4) even though brakes last 300k, i have to wonder about ignoring them due to non use.
     
    #9 bisco, Dec 26, 2016
    Last edited: Dec 26, 2016
  10. plug-it-in

    plug-it-in Member

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    OK - I have attached a comparison of service needs to maintain warranty covering our iMiEV and the Bolt. Items, marked by *, I added to the Bolt. They are not specifically mentioned in the Bolt manual, just referred to. I think these are the items where the dealers can "ding" you.

    Just for fun a Leaf owner could make it more complete.

    Enjoy!
     

    Attached Files:

  11. Trollbait

    Trollbait It's a D&D thing

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    They are self sealing tires, which is really all I know about them. Perhaps they are unidirectional, so swapping left to right would require taking the tire off and remounting it.
     
  12. bisco

    bisco cookie crumbler

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    huh. how much do they reduce miles per kWh?
     
  13. Trollbait

    Trollbait It's a D&D thing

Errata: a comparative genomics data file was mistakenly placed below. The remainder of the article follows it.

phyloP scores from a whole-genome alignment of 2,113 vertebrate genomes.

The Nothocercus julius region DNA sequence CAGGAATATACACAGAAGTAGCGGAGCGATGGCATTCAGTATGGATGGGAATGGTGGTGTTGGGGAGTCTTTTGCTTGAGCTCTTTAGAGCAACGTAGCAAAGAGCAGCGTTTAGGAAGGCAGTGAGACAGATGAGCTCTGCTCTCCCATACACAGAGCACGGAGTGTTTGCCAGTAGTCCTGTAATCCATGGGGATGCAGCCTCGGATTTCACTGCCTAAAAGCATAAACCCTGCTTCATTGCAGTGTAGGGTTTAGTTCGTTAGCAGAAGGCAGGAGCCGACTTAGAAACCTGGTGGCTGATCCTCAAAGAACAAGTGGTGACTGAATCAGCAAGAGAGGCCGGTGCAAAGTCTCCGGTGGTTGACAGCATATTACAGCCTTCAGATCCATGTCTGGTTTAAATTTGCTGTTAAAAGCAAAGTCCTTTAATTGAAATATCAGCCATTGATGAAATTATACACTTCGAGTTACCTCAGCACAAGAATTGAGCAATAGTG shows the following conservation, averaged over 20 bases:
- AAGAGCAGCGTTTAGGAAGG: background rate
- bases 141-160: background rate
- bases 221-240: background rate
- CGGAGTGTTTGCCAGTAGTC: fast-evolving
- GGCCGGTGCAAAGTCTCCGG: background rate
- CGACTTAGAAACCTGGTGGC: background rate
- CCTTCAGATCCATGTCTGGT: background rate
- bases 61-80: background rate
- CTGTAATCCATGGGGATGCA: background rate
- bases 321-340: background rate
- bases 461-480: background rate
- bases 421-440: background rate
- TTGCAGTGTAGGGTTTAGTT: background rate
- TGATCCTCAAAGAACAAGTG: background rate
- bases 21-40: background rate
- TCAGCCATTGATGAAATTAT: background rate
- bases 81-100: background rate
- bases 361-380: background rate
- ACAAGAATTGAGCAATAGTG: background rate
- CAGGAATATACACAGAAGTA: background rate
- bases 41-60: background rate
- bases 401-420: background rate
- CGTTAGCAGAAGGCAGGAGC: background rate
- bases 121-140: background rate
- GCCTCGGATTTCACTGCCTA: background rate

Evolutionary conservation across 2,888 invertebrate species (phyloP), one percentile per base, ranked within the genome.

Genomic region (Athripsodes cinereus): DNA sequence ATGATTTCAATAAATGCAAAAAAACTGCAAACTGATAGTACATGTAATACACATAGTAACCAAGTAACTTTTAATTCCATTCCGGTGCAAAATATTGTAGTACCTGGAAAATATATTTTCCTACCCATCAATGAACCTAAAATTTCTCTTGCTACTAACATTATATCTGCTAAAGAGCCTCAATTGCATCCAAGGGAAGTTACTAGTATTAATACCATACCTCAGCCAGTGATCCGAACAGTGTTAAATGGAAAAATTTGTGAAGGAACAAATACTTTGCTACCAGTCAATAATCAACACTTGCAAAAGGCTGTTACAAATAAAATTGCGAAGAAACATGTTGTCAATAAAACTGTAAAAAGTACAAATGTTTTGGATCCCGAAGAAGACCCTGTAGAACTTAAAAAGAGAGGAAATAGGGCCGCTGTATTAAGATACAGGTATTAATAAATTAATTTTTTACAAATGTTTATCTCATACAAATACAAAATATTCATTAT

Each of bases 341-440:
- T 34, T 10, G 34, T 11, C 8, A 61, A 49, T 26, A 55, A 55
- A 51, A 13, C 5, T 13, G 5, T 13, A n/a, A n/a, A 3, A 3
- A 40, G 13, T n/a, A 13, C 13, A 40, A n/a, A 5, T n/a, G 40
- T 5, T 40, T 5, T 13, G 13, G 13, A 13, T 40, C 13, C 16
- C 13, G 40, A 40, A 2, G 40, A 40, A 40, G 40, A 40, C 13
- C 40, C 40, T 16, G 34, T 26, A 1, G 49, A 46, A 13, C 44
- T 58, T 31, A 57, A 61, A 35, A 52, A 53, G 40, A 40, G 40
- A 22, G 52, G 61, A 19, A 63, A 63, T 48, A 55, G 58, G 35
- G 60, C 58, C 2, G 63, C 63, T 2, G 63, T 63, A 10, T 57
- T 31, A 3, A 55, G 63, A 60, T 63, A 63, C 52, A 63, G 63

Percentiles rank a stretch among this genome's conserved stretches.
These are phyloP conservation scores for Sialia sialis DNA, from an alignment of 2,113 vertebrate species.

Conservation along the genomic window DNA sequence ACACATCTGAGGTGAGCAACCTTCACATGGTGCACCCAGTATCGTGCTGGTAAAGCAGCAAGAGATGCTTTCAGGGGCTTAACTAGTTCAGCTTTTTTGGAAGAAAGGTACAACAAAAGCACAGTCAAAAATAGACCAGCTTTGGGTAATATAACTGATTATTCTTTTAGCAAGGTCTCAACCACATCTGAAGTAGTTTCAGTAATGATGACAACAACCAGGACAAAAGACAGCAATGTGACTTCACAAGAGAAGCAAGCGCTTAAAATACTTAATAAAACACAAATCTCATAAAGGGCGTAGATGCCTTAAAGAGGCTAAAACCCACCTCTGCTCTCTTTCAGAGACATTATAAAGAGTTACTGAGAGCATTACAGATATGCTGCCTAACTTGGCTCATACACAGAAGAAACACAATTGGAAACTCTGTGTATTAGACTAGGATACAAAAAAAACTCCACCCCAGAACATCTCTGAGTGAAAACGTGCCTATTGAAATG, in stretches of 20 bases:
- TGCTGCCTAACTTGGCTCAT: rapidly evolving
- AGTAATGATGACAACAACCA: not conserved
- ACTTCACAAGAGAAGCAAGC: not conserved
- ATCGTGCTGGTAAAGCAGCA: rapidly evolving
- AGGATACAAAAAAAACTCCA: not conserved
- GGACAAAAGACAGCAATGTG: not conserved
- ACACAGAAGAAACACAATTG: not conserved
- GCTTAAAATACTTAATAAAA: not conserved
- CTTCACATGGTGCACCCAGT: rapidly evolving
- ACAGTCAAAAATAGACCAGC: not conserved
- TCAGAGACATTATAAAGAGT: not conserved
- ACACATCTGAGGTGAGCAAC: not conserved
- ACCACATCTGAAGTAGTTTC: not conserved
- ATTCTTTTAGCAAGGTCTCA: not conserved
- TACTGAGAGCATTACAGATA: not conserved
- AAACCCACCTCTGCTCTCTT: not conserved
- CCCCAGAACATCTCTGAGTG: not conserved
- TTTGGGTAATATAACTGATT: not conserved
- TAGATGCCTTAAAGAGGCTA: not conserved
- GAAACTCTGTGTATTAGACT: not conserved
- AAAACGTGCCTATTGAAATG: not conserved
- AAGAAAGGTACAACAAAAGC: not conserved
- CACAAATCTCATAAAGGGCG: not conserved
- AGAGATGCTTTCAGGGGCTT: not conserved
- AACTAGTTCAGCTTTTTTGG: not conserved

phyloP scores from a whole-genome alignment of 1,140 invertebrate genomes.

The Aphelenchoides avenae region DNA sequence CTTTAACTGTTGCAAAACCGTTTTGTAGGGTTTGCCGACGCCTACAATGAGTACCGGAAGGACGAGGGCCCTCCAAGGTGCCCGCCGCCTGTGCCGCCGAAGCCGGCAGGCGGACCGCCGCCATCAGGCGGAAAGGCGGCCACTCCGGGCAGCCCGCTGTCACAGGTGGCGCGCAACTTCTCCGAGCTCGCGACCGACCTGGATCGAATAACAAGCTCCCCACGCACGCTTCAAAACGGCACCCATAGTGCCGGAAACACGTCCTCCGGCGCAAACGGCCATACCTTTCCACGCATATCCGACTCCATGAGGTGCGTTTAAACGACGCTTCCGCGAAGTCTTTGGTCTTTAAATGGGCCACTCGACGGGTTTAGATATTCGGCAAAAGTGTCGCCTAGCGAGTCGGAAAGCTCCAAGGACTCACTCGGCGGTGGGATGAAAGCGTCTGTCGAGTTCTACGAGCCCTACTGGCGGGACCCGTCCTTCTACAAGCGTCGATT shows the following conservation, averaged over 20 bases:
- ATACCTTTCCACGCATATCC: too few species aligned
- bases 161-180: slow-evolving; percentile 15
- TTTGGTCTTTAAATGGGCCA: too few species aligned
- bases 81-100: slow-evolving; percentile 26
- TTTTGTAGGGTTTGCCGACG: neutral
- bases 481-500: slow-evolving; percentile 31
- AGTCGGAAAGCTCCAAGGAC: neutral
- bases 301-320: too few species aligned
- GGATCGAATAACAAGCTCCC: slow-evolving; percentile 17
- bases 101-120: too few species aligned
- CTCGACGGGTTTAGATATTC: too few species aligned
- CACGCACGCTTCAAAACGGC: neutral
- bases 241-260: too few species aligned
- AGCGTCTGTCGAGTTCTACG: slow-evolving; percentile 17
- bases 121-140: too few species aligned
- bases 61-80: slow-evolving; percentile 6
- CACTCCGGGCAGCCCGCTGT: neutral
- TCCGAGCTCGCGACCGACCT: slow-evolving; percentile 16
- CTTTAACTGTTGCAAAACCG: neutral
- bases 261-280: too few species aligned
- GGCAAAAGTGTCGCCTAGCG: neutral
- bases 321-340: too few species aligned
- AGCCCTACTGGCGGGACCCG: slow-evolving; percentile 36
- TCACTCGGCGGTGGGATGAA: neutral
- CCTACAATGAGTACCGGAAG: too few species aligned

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    You're going to have to get a Bolt, and put regular tires on it to see. These are the tires on the car when EPA tested.
     
  14. bisco

    bisco cookie crumbler

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    if it checks all the boxes, i'm on it.
     
  15. plug-it-in

    plug-it-in Member

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    The BOLT manual mentions tire rotation - if I recall "back to front only". It also talks about snow tires for heavy snow areas I guess. Of course by-by self healing tires at least for now.

    With all the new cars on the market lately without even a 'doghnut' spare I wonder why are these self healing tires not more popular. The tire fixer thingy packeges provided instead of spares are neat but not very practical at minus 40F or C - take tour choice - or in pouring rain, etc.
     
  16. bisco

    bisco cookie crumbler

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    i have to think they eat up the mpg's. it just goes against the grain of the whole movement.